Anyway, I’ve had some anecdotal challenges with Orb as well, so I’ll try Saijin_Naib’s approach of throwing a whole bunch more features at it and see what comes out.

Over time, with all our disparate and varied datasets, experiences, and papers, we’ll together arrive at better recommendations, which makes this community process really powerful. Thanks for sharing this: I may have to read it a couple more times… .



To add to this, I’m 99% certain we have what I’ve seen called ORB15K, or ORB that can extract up to 15k features per image, so throwing any more at it will not actually do anything. I’ve been giving out bad advice that way, haha. Apologies for everyone who used ORB with anything over 15K. Didn’t help, but at least it didn’t hurt 🤷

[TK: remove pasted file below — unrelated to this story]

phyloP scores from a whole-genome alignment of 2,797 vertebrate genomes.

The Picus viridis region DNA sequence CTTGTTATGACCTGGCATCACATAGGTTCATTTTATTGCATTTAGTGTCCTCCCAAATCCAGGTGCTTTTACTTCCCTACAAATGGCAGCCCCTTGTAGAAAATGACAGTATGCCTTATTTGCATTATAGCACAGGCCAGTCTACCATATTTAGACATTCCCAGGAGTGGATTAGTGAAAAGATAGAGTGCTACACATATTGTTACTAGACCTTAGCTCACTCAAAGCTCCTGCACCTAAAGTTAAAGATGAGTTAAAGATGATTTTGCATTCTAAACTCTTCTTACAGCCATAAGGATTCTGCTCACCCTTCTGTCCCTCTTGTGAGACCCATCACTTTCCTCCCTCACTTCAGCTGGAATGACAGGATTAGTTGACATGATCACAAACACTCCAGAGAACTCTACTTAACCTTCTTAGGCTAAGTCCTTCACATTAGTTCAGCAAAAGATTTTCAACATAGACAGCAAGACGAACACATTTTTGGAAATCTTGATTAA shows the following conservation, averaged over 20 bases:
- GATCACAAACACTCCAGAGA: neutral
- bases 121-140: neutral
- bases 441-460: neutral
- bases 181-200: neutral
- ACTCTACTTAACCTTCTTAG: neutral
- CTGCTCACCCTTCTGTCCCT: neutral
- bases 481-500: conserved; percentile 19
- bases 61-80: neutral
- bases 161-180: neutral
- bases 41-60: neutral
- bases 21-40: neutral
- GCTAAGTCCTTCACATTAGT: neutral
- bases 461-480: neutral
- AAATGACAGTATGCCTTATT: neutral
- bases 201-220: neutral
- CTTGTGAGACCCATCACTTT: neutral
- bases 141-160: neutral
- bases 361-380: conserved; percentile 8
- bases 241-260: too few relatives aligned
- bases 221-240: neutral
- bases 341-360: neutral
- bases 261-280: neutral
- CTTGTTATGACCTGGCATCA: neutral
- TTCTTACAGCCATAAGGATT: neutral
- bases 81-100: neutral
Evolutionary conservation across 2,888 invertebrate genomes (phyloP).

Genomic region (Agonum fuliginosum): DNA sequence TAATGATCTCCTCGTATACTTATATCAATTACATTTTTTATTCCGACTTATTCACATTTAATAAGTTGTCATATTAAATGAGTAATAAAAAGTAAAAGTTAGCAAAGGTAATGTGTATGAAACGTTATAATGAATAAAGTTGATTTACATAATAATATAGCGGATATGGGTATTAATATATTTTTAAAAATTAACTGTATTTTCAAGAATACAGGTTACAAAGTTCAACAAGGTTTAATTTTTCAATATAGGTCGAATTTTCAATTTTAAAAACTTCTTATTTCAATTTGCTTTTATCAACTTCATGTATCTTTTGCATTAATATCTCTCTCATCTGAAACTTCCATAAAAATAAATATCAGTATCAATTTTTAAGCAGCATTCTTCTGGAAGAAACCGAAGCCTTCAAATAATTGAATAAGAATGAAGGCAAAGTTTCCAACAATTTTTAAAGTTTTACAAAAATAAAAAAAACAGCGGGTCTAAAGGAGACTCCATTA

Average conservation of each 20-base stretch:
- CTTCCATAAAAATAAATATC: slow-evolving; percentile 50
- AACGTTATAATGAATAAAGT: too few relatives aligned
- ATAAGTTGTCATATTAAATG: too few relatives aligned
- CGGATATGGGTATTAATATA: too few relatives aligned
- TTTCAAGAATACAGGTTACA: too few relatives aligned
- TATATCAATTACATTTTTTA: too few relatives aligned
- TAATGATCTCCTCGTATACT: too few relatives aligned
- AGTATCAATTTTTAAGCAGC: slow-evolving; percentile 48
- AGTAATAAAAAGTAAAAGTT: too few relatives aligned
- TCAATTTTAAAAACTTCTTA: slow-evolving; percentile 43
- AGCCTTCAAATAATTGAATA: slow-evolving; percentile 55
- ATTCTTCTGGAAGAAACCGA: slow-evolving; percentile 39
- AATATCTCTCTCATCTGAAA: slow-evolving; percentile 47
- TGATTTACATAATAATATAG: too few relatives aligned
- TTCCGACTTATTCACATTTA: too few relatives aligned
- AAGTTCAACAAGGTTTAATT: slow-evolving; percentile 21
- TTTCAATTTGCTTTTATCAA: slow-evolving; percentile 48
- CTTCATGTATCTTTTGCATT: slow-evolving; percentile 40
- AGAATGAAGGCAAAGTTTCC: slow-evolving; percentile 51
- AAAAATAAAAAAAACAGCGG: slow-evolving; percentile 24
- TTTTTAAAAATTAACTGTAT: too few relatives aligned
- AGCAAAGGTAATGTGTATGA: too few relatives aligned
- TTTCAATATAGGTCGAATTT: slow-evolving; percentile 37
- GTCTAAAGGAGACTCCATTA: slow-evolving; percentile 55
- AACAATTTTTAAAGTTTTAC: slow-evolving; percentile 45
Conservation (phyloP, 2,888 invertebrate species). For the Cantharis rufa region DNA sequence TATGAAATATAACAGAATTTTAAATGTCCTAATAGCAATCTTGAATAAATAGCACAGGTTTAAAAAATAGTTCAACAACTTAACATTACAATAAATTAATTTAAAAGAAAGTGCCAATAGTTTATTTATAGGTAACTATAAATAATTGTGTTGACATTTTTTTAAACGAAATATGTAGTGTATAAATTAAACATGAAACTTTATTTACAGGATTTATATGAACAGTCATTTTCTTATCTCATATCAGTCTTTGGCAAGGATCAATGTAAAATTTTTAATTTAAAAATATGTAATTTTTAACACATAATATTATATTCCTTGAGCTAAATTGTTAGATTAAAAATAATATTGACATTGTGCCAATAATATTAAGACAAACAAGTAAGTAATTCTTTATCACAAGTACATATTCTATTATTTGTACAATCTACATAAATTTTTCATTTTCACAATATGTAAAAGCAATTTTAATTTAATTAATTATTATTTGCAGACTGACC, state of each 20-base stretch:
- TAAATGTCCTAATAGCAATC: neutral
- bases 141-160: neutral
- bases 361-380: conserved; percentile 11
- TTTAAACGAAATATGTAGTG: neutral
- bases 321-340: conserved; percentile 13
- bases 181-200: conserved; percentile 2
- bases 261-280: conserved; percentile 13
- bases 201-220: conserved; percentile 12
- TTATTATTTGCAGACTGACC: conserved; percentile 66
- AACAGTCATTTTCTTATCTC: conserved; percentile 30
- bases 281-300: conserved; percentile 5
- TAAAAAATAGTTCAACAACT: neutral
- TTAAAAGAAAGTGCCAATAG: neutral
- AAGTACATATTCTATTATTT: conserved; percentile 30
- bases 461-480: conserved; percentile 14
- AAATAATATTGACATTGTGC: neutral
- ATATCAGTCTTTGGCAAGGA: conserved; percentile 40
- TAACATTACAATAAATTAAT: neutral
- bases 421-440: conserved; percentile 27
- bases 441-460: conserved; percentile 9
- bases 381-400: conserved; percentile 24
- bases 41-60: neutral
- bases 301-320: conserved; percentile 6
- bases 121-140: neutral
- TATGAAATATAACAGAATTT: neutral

The Processing Report from 2.6.5+ has a really great section which shows min/mean/max matches and ORB will not exceed 15K no matter what you set it at, and what the subject is. SIFT/HAHOG will approach what you set it to.



I’ve seen ORB30K used in a few papers looking at things like cellular structure and chemical compound structure, so there must be a way to add this version, or, what I actually hope for, enable ORB to take an arbitrary number of features much like SIFT and HAHOG currently can.

I’m not seeing where I can change this yet, so currently, consider 15K for ORB our actual practical maximum.


I’ve certainly noticed the change in distribution of detected features with ORB, below typical SIFT then ORB heatmaps for large data sets.